Image by Viktor Erik Emmanuel, via Piatti Quartet website
Last night’s concert by the Piatti String Quartet presented a very well chosen programme of music from the early 19th to early 21st centuries, from Beethoven to Mark Anthony Turnage, via Dvorak.
Sensibly the quartet chose to start their programme with the Turnage ( while our ears were still open for the degustation of a new hors d’oeuvre ) a composer whose music they are very familiar with, having recorded all his quartets, and his 4th Quartet shows how skilled he is writing for a medium which has so many illustrious precedents. Of course unfamiliar music like this really needs repeated hearings to grasp its essence, but by turns wistful, lyrical and dramatic, the quartet introduced us to it with sensitivity as well as aplomb. Whether it will become a classic? Who knows, but don’t forget the protesters at the premiere of the Right of Spring!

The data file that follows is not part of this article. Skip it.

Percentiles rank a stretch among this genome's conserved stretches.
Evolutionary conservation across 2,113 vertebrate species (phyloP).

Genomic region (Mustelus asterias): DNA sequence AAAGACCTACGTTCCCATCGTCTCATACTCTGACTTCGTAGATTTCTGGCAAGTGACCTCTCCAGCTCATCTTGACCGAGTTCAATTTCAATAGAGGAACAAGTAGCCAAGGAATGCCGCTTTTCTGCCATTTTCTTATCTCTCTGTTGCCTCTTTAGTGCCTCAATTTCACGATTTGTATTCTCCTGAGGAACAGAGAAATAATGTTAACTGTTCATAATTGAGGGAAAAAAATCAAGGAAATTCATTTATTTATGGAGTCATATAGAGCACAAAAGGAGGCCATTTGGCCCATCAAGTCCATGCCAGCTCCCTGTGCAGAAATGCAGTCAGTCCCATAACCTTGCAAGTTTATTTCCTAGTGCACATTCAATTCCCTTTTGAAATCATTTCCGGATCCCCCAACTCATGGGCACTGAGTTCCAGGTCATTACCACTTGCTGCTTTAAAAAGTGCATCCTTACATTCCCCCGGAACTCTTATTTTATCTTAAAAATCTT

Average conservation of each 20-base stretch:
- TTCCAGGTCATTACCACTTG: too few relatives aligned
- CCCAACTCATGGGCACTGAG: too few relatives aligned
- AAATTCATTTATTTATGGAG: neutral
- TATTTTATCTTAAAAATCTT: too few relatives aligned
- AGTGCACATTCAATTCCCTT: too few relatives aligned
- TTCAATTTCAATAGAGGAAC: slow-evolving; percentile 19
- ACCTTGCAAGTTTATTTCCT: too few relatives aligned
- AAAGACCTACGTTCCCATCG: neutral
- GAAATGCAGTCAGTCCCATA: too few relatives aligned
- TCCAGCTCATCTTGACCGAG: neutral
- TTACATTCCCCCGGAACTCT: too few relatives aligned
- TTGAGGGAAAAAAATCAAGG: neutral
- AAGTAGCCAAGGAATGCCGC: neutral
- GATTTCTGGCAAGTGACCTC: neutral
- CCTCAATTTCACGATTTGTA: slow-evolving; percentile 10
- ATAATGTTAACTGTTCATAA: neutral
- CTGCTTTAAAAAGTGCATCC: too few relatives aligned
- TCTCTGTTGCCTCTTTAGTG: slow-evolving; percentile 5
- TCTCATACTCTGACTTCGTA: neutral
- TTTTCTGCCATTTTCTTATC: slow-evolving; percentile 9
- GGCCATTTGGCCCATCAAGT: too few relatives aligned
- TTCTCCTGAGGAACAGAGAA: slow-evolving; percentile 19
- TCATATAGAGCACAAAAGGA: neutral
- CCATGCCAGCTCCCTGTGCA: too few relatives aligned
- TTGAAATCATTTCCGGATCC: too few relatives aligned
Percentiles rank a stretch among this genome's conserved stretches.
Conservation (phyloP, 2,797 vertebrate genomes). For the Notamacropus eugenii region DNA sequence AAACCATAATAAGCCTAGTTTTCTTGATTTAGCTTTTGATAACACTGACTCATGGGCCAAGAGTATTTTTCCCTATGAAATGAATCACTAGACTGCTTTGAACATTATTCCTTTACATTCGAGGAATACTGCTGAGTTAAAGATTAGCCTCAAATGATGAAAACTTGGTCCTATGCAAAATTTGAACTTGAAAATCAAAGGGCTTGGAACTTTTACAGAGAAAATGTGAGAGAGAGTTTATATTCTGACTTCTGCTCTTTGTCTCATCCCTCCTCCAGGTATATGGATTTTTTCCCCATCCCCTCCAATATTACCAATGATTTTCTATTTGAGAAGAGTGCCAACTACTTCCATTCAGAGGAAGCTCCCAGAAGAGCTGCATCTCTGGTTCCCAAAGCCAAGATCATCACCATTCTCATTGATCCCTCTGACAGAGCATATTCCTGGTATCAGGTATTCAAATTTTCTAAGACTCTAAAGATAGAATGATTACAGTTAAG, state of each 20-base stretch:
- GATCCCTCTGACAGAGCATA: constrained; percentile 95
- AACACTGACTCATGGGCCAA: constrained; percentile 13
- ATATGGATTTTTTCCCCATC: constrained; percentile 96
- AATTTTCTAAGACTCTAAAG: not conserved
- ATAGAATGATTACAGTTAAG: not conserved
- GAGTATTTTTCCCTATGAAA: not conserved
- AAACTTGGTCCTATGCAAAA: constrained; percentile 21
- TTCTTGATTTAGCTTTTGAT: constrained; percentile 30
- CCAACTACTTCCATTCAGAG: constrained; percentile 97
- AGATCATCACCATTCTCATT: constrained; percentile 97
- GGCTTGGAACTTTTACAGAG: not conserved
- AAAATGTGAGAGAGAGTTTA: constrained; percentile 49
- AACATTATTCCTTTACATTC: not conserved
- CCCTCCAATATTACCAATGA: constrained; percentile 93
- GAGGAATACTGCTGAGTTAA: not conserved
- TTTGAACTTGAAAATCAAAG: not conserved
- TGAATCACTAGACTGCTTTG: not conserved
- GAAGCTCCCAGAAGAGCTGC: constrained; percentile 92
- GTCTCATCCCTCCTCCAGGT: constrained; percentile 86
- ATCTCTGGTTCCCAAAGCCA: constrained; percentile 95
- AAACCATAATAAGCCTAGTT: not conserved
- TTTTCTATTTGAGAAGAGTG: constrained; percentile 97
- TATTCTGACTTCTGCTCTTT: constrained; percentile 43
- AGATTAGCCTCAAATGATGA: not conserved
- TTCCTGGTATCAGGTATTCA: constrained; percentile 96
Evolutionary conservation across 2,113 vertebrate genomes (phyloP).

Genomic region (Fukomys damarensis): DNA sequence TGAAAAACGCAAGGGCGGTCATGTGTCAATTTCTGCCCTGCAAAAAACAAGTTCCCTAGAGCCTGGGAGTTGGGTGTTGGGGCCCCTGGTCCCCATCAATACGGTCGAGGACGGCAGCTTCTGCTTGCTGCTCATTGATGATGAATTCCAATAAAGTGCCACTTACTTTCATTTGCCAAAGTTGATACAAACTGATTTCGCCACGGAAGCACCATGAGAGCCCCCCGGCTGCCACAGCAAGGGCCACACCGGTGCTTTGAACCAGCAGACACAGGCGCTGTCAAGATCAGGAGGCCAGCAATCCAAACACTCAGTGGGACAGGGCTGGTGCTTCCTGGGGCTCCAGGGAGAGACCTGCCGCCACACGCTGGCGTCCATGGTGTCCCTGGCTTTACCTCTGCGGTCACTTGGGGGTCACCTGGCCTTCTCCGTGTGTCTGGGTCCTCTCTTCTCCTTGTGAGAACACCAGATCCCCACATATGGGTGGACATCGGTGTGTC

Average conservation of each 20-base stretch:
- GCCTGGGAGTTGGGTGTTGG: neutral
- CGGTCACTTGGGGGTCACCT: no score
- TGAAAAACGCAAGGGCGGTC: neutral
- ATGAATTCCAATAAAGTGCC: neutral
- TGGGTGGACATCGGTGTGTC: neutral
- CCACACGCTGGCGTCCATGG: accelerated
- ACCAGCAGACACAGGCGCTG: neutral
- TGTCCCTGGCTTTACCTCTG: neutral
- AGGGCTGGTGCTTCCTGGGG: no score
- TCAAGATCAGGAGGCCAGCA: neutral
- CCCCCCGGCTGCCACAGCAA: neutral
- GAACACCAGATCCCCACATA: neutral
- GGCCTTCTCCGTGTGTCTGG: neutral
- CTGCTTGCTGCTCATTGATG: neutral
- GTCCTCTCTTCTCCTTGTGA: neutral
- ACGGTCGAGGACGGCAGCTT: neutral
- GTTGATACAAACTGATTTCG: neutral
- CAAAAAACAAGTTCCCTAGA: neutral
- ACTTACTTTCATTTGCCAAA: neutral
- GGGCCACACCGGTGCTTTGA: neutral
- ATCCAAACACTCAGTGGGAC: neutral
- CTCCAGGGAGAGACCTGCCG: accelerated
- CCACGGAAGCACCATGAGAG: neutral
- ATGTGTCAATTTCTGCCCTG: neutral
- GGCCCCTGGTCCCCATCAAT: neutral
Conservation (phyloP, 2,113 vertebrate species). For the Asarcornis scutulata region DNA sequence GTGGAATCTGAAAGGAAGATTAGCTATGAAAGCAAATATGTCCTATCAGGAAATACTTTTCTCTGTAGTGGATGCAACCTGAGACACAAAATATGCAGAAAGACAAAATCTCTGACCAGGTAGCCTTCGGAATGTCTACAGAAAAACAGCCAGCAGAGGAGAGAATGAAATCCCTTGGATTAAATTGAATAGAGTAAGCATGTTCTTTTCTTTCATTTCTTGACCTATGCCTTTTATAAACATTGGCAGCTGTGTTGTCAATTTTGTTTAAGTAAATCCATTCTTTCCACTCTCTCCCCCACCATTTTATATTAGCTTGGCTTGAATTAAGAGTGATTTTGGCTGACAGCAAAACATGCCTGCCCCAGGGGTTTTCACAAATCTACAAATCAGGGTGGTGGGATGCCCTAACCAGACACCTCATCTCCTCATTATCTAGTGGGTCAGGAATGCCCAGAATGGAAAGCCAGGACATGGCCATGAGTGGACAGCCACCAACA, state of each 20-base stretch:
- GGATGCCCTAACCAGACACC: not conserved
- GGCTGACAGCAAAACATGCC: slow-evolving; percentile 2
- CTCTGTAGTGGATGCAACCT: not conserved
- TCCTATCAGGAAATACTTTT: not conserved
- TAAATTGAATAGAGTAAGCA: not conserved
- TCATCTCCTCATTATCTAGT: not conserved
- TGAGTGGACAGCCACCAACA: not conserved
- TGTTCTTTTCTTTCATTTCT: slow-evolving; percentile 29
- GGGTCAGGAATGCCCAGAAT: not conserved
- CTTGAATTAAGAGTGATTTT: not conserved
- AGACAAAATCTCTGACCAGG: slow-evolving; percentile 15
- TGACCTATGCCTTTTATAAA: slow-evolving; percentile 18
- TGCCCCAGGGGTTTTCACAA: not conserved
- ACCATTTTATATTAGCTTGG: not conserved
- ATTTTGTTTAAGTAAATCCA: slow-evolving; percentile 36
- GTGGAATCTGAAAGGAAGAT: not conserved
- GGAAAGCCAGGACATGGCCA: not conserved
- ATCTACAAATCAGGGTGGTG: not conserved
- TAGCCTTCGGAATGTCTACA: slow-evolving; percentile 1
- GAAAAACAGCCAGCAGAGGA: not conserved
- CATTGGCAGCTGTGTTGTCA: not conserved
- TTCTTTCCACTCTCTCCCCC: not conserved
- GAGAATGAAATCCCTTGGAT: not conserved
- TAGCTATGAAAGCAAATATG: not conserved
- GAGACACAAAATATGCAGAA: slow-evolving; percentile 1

Having recovered from the “shock of the new” ( not really !) they rolled out Dvorak ( the American Quartet) in all his familiar raiment, glorious melodic writing, in which quartet players revel, being able to indulge such affectionate music with warmth of sound and that curiously Slavonic wistfulness of which Dvorak was a master. Who doesn’t love Dvorak’s chamber music? The Piattis ticked all the boxes, with Jessie Ann Richardson’ glorious cello solos a particular joy - but I would say that - she is an ex pupil of mine!
Finally the master himself, Ludwig, and again the first movement of Op 59 No 1 kicking off with the memorable cello solo that gets the ball rolling in this monumental work. How extraordinary it is that, in spite of the evolution of classical music in the 200 or so years since this was written, this music still sits at the apex of string quartet writing, The Piattis revelled in the grandeur, nobility, tenderness and energy of this music, bringing their finest playing of the evening to a climax. The meal was brought to a most satisfactory conclusion, satisfying all appetites, and leaving us in no doubt that the experience of hearing a live quartet such as the Piattis, playing such glorious masterpieces, is, even in this age of multiple exposure to recorded music, not to be missed.
Review by Moray Welsh: cellist & painter
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